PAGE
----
Oracle Reports Sales That Meet Estimates, Touts Cerner Deal

Oracle Corp. Quarterly Revenue up 18%, driven by the software maker’s transition to cloud computing and its acquisition of healthcare data provider Cerner.

Revenue came in at $11.4 billion for the fiscal first quarter, in line with analysts’ average estimate, according to data compiled by Bloomberg. Earnings, excluding some items, were $1.03 per share. Oracle said currency fluctuations reduced earnings by 8 cents a share. Analysts had forecast $1.06 per share.

Cloud revenue — the closely watched segment Oracle is trying to expand — rose 45% to $3.6 billion for the period ended Aug. 31, the Austin, Texas-based company said in a statement Monday . Growth was 19% in the most recent quarter before the Cerner deal closed.

Known for its database technology, the company sells enterprise software applications that can be used over the Internet and offers customers the ability to store and compute information on Oracle’s servers, known as cloud infrastructure. Inc. and Microsoft Corp., the leaders in this market, are way ahead of Oracle. Executives say the $28.3 billion acquisition of Cerner will propel the company into the healthcare industry, which has been comparatively slow to adopt cloud technology.

“The company’s application and infrastructure cloud businesses now account for over 30% of total revenue,” Chief Executive Officer Safra Catz said in the statement. “As our cloud businesses account for an increasing percentage of our overall business, we expect our currency-neutral organic revenue growth rate to be double-digit, with a corresponding increase in earnings per share.”

Oracle completed its purchase of Cerner in June. The provider of digital medical records had revenue of $1.4 billion during that period, which Catz called its best-ever revenue quarter.

“We expect Cerner to do even better in the coming quarters as we develop an entirely new suite of healthcare cloud services,” she said.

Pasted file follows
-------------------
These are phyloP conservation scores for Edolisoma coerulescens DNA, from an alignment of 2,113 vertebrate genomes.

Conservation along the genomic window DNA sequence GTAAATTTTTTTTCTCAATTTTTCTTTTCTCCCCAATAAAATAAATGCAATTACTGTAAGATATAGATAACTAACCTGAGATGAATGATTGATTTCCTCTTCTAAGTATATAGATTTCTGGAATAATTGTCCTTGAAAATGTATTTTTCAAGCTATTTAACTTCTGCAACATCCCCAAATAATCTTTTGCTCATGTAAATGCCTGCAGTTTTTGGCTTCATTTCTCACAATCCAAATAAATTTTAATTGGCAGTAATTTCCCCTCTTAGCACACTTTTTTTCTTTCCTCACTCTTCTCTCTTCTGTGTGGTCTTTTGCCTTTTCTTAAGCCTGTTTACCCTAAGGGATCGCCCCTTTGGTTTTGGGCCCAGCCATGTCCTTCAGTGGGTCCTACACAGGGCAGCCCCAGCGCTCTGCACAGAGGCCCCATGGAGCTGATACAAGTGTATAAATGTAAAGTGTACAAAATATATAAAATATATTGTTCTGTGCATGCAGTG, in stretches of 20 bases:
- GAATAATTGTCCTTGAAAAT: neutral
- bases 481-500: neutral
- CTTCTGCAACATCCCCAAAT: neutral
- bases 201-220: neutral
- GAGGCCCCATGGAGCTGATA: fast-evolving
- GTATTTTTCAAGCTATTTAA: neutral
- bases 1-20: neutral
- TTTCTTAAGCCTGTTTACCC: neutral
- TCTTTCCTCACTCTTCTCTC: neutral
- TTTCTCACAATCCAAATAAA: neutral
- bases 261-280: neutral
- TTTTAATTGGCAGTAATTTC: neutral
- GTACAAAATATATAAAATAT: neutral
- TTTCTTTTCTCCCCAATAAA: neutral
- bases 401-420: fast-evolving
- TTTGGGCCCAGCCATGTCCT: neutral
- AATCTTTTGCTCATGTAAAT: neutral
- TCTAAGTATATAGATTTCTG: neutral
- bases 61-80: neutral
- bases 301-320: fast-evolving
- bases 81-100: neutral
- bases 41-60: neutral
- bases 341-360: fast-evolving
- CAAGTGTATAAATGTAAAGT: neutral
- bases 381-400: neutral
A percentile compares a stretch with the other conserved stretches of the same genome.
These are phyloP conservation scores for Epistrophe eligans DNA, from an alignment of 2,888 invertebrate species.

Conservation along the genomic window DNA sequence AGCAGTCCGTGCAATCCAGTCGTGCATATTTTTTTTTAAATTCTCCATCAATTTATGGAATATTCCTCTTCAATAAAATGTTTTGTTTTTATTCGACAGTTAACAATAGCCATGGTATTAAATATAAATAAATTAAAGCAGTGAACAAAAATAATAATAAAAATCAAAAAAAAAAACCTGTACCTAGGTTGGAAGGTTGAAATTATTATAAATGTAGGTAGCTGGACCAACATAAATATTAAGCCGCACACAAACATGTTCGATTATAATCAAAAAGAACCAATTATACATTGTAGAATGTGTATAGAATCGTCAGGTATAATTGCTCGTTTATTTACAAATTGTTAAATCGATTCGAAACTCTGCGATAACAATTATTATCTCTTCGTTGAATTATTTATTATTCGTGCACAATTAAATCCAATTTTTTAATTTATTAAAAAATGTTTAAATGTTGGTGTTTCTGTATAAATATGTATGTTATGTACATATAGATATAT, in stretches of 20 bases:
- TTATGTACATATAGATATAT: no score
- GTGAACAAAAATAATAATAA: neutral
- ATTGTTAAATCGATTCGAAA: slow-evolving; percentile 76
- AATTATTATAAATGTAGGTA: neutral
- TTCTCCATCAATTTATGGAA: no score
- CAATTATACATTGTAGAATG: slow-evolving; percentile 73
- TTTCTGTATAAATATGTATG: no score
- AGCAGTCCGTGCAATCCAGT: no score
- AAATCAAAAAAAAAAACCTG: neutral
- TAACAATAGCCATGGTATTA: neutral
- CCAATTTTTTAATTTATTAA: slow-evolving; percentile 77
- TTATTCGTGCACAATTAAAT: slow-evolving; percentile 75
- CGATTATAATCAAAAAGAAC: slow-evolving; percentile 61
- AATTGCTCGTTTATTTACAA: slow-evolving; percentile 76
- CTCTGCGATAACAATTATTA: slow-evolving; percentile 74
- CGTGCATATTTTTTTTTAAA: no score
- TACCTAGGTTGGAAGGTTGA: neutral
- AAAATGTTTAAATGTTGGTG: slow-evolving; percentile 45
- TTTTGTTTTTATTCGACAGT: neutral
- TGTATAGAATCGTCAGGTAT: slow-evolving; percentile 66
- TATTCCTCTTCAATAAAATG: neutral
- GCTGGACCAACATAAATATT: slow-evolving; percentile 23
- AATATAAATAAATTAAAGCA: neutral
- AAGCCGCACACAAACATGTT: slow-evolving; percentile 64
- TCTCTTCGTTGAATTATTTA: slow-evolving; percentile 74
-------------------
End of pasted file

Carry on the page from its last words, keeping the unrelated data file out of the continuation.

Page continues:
Oracle’s strong revenue growth — even after deducting Cerner’s contribution — “bodes well for the software sector,” wrote Anurag Rana, an analyst at Bloomberg Intelligence. “While we expected strong application growth to continue, we were particularly surprised by the strength of Oracle’s infrastructure despite the deteriorating economic conditions.”

Catz said current-quarter revenue will grow 15% to 17% and cloud revenue, including Cerner’s contribution, will grow up to 46% compared to the prior-year period. Without Cerner, Oracle’s cloud sales will grow about 30% for the fiscal year, she said in a conference call following the results.

In the fiscal first quarter, revenue from Fusion’s corporate finance management application increased 33%, compared to 20% in the prior period. Revenue from NetSuite’s business planning tools, aimed at small and medium-sized businesses, increased 27%, consistent with the prior quarter.

In June, TikTok announced it was moving all US traffic to Oracle’s cloud servers. The popular short video platform owned by China-based ByteDance Ltd. is working to convince US regulators that Chinese authorities cannot access user data.

Oracle shares were up about 1.5% in extended trading after closing at $77.08 in New York. The stock is down 12% this year.

(Updates with forecast in ninth paragraph.)

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